Parents urged to support new research study at Medway NHS Foundation Trust

Date: 16 November 2022

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Parents in Medway and Swale are being encouraged to support a ground-breaking research programme which is looking into the UK’s leading cause of infant hospitalisation.

Medway NHS Foundation Trust is one of five trusts across Kent, Surrey and Sussex taking part in the HARMONIE study. Open to newborns, and babies up to 12 months old, it looks at how strongly babies can be protected from respiratory syncytial virus (RSV), by giving them a single dose of nirsevimab - a monoclonal antibody immunisation.

RSV is one of the leading causes of hospitalisation in all infants worldwide and affects 90 per cent of children before the age of two. It often causes only mild illnesses, like a cold. However, for some babies, it leads to more severe lung problems such as bronchiolitis and pneumonia. In recent months, there has been a resurgence of RSV following the easing of COVID-19 public health measures.

Nine-month-old Jack, from Sittingbourne, is one of the infants taking part in the study run by the Research Team at Medway NHS Foundation Trust.

His mum, Samantha Short, said: “It's great to be involved in research that might help more babies in the future, because being a Sister on a neonatal unit I know how ill some babies can get with RSV. 

“Being on the HARMONIE study has reassured me that Jack will be protected from RSV this winter as he received the injection and I did not hesitate in enrolling in this study."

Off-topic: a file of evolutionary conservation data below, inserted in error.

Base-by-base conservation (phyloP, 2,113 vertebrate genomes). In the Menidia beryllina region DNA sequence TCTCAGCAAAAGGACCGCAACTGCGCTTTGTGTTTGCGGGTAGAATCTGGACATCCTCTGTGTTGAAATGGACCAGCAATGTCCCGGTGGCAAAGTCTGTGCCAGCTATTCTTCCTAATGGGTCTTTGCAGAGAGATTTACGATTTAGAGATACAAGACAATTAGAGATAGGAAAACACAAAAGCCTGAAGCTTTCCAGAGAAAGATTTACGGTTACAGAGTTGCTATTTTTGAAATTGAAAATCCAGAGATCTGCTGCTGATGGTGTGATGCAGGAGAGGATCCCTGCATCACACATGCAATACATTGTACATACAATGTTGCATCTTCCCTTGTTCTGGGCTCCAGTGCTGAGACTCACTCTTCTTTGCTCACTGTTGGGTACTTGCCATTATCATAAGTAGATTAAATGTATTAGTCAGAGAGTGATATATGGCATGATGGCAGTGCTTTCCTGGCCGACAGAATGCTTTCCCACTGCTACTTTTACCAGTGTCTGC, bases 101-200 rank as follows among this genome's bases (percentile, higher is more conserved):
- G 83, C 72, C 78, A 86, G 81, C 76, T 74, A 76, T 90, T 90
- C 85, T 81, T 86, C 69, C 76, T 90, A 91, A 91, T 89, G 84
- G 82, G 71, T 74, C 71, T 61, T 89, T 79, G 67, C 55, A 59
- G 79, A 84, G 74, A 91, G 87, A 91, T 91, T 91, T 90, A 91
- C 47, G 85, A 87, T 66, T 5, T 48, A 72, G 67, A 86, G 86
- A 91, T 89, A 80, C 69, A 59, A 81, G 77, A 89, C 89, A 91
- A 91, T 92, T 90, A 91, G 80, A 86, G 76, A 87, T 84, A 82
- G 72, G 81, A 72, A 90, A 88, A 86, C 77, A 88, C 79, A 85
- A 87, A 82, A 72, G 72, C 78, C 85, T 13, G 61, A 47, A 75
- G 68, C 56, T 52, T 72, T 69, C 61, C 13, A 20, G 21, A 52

The study includes a single in person visit, with entirely virtual follow up visits over a 12-month period.

Dr Aung Soe, Medway NHS Foundation Trust’s Consultant Neonatologist and Neonatal Speciality Lead for National Institute for Health and Care Research (NIHR) Clinical Research Network, Kent, Surrey and Sussex, said: “The HARMONIE study is a vital study looking into whether a new drug, nirsevimab, will significantly reduce the number of babies with RSV Bronchiolitis needing to be admitted to hospital.

“We hope that parents will engage with this trial as RSV is a common seasonal virus that infects nearly all babies by their second birthday.

“The study is critical to helping the NHS, the Joint Committee on Vaccination and Immunisation (JCVI) and the Department of Health and Social Care (DHSC) find out whether it is feasible and beneficial, to patients and the NHS, to routinely implement nirsevimab in healthy babies.”

To find out more, or to get involved with the study at Medway NHS Foundation Trust, please contact the Trust’s Research Team at medwayft.researchenquiries@nhs.net 

More information can also be found on the website https://rsvharmoniestudy.com/en-gb

  • Summary:

    Parents in Medway and Swale are being encouraged to support a ground-breaking research programme which is looking into the UK’s leading cause of infant hospitalisation.